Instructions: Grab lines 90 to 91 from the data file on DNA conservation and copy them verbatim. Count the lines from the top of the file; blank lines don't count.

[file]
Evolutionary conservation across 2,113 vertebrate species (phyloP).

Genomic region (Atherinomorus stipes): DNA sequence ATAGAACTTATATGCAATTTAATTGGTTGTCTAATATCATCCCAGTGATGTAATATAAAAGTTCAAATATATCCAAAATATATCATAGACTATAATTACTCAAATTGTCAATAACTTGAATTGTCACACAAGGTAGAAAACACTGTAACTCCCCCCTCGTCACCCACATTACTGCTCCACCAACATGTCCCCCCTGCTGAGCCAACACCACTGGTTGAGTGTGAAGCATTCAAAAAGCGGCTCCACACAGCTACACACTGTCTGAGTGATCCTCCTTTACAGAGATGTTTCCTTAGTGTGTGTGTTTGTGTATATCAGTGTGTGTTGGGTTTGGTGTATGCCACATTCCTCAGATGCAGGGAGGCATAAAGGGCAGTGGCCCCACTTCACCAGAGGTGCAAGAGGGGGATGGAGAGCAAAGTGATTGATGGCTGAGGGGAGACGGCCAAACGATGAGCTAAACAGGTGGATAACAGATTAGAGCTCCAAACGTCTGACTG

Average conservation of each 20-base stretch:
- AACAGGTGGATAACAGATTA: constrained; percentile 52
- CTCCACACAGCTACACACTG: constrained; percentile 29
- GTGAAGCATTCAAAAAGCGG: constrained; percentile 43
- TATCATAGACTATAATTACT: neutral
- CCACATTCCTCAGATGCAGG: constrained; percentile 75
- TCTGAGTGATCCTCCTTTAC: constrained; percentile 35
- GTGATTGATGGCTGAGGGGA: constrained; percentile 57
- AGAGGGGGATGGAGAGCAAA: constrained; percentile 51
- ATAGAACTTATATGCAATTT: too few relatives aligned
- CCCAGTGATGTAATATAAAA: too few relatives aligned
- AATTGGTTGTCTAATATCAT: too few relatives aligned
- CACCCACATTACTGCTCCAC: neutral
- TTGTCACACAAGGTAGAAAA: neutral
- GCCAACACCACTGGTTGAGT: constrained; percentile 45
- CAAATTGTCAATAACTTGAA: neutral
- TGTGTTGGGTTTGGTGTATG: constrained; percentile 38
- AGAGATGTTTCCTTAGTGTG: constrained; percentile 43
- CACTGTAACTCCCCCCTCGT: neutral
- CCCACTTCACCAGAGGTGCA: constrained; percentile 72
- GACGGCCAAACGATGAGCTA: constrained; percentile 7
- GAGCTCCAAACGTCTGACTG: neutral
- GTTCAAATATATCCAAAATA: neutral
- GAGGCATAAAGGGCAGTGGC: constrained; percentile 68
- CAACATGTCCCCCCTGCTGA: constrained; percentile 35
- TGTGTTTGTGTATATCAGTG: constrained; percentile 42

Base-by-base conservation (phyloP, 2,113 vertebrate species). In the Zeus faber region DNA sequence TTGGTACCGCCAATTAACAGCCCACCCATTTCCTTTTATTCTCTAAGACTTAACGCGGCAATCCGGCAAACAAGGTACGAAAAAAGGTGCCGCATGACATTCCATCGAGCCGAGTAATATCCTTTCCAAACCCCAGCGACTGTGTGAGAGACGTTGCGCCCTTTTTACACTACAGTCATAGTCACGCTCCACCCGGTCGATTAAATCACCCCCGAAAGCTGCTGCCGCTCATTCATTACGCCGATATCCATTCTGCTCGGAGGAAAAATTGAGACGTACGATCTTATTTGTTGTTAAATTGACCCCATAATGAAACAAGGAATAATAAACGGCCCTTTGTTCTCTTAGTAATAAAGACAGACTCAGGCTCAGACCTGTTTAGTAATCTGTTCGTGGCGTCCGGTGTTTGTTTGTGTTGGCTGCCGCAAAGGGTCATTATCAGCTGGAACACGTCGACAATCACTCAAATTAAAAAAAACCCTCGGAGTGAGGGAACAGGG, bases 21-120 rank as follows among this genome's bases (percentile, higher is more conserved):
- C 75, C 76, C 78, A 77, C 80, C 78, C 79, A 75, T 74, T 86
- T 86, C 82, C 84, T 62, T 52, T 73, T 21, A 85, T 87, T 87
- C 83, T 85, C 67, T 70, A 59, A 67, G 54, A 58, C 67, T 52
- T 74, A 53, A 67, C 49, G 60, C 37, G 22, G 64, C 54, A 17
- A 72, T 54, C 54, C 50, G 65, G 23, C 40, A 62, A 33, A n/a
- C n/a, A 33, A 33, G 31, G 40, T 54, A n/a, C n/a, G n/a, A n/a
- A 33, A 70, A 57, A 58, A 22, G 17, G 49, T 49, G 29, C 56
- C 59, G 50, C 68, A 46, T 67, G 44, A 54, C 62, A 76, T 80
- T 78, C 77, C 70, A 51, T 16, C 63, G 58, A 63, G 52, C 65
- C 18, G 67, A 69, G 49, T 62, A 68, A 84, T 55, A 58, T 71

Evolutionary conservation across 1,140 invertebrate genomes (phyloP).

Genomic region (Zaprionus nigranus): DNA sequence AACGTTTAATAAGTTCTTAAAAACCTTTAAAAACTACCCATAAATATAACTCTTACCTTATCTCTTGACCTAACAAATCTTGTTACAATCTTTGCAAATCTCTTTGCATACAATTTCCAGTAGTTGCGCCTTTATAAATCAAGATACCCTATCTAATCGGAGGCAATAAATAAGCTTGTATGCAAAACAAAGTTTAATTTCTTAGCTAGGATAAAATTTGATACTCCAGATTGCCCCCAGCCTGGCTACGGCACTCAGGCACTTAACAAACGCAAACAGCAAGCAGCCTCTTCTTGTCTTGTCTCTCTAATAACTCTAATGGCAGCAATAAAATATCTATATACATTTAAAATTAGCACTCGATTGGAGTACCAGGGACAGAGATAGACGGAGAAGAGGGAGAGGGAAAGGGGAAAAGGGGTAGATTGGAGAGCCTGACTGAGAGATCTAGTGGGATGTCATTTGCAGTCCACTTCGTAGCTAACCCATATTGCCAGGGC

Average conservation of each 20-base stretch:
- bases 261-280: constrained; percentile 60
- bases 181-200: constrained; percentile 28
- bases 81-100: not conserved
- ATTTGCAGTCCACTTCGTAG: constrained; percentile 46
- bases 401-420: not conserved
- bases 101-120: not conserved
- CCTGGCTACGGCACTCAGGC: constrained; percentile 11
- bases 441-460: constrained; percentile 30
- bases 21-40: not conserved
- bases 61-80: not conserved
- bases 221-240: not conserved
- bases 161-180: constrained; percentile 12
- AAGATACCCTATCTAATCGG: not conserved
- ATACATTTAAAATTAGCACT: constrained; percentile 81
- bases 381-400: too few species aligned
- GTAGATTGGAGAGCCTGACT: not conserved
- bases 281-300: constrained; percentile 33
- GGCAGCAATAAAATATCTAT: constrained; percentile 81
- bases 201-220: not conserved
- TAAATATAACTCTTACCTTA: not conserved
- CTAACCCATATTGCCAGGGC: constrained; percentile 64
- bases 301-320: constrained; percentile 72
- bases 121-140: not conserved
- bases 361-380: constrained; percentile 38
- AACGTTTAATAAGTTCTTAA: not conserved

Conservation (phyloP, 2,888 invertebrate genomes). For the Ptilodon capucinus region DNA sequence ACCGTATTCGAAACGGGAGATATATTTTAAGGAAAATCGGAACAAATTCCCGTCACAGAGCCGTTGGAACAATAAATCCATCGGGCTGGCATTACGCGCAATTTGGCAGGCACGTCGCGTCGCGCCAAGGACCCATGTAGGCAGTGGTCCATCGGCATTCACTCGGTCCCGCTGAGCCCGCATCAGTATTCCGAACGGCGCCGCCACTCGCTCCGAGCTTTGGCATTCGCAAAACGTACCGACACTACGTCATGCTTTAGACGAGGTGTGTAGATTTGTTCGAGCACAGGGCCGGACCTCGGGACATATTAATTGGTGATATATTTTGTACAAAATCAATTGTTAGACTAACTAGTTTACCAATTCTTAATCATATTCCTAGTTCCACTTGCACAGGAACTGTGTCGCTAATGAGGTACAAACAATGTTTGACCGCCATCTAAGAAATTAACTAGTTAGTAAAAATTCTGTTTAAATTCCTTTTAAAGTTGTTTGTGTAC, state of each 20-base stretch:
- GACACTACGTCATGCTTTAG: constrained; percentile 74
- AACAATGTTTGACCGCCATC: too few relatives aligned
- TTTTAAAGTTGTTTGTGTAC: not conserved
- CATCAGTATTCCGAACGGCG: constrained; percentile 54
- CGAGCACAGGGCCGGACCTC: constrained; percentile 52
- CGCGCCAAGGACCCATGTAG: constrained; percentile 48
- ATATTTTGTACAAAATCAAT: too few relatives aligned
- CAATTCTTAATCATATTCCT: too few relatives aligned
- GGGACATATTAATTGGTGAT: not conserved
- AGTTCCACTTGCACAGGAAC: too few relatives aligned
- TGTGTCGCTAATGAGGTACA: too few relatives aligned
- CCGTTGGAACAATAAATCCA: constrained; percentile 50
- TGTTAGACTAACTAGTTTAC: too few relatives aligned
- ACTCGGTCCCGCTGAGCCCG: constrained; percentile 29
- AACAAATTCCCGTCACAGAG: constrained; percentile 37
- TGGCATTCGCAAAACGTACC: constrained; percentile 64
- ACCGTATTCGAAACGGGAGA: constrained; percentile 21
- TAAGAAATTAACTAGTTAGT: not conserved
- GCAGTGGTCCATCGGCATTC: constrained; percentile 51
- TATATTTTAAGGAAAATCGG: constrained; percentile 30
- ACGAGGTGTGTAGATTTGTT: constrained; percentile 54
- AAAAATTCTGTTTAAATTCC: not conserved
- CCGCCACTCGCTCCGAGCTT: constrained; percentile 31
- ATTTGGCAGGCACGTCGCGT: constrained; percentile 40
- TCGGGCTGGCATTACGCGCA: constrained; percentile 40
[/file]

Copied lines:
- AAAAATTCTGTTTAAATTCC: not conserved
- CCGCCACTCGCTCCGAGCTT: constrained; percentile 31